The Red Mass: Historic tradition dating back to 13th century celebrated in Diocese

Invoking the Holy Spirit, Bishop Frank J. Dewane recently called upon legal professionals to have insight and grace and above all be people of mercy.

Bishop Dewane made these remarks during two Red Masses in late October for legal professionals. The name for the Masses comes from the red vestments worn by the celebrants, and for the calling of grace and guidance from the Holy Spirit to come upon all who seek and serve justice.

The Diocesan Red Masses were celebrated on Oct. 21, 2021 at St. Martha Parish in Sarasota and Oct. 23 at St. Agnes Parish in Naples, but the history of the Red Mass dates to the mid-1200s when Pope Innocent IV celebrated a Mass in the Cathedral of Paris for the Ecclesiastical Judicial Court. Pope Innocence invoked the Holy Spirit as a source of wisdom, understanding, counsel, fortitude and strength for the coming term of the court.

Bishop Dewane described the Red Mass as a cry from the heart for the guidance of the Holy Spirit and the opportunity to pray for the strengthening of the link between the administration of our law and the ultimate justice that is the Gift of God.

“The Church is keenly aware of your promotion of the common good,” the Bishop stressed. “Your generous service is often a concrete manifestation to build a society which is truly tolerant and inclusive – to safeguard the right of individuals and communities and to reject any form of unjust discrimination.”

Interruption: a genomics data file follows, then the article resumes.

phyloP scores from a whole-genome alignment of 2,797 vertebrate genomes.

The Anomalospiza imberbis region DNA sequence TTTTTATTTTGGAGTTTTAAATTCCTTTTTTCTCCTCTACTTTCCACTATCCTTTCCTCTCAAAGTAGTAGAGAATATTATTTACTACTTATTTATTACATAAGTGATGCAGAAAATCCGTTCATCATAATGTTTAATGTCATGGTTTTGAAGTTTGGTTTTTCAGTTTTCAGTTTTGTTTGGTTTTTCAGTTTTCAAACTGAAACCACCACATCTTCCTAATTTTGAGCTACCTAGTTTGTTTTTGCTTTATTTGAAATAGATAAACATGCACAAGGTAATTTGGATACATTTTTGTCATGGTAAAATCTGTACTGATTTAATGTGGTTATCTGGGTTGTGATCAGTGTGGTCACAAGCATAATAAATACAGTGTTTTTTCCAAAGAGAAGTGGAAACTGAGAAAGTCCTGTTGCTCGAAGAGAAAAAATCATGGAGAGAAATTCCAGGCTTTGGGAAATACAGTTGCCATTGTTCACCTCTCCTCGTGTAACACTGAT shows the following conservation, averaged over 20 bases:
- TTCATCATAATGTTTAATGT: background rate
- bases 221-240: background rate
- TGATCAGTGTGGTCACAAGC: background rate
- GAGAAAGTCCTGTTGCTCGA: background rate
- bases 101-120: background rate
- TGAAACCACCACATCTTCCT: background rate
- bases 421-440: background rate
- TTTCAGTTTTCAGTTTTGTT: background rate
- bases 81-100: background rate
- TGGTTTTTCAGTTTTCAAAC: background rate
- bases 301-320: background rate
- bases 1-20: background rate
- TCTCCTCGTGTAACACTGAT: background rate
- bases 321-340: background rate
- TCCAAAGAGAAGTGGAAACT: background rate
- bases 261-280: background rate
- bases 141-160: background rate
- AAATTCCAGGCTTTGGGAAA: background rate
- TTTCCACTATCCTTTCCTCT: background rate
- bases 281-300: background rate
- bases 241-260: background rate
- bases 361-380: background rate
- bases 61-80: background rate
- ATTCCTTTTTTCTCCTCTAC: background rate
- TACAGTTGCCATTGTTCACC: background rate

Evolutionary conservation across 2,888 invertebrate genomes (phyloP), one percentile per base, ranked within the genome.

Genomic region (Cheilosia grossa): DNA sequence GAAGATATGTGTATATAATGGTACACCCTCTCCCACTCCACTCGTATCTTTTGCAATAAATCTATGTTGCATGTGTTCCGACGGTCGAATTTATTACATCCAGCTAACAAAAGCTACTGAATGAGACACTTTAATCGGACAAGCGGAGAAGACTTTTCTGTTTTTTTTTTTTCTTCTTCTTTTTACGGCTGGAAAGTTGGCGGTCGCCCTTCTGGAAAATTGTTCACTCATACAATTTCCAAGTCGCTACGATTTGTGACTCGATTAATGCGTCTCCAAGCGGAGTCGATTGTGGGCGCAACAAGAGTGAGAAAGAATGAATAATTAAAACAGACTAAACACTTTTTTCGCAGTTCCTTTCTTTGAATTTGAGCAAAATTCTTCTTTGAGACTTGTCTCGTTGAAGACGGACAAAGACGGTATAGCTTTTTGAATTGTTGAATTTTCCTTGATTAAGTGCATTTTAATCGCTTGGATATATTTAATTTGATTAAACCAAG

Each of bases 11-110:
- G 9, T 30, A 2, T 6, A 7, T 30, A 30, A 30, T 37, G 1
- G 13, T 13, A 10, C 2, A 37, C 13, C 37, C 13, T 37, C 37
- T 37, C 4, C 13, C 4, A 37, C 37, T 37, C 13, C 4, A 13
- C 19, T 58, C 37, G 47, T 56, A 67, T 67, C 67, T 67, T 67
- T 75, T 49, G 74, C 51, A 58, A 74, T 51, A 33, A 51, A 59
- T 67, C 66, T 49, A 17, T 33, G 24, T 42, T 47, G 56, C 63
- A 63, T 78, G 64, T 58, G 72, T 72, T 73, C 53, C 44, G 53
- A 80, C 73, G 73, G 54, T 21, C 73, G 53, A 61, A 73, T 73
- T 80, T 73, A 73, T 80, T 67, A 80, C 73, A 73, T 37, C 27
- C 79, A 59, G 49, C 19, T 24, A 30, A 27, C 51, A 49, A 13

While the administration of the law is inevitably imperfect, legal professionals are often at the center of the debates facing a fierce passion of resentment.

“That debate must have a faith component,” Bishop Dewane added. “In essence, the contribution lies in the incessant proclamation of the transcendent dimension of the person; or the proof that every person is made in the image and likeness of God, comes from God, and is destined for God.”

“This truth of humanity is the source of our strong and unrelenting affirmation of the innate dignity of every human being,” the Bishop continued. “This is the witness of faith – this is that every person is endowed with the dignity that arises from our Creator.”

The Bishop reminded the legal professionals that mercy is personal and they only need to remember that there are good people at the heart of what they do and affected by the decisions they make.

“The law deals with codified rights rather than an innate human dignity which resides in every human person,” Bishop Dewane concluded. “Here lies the tension which we often bring ourselves before the Lord.”

The Catholic Lawyers Guild of the Diocese of Venice sponsored the Mass in Sarasota. It was this organization which brought the first Red Mass to the Diocese of Venice in 2008 in an effort to emulate similar, more well-known Masses which take place each year for the U.S. Supreme Court in Washington, D.C., and by the Florida Bishops for the Florida Legislature in Tallahassee during the annual Catholic Days at the Capitol.

Guild members thanked the Bishop for his continued unfailing support and prayers for the legal community in the area. The Catholic Lawyers Guild of the Diocese is a not-for-profit corporation formed exclusively for charitable and educational purposes, to promote the spiritual, intellectual and social welfare of its members, who serve the cause of justice consistent with Roman Catholic moral teaching.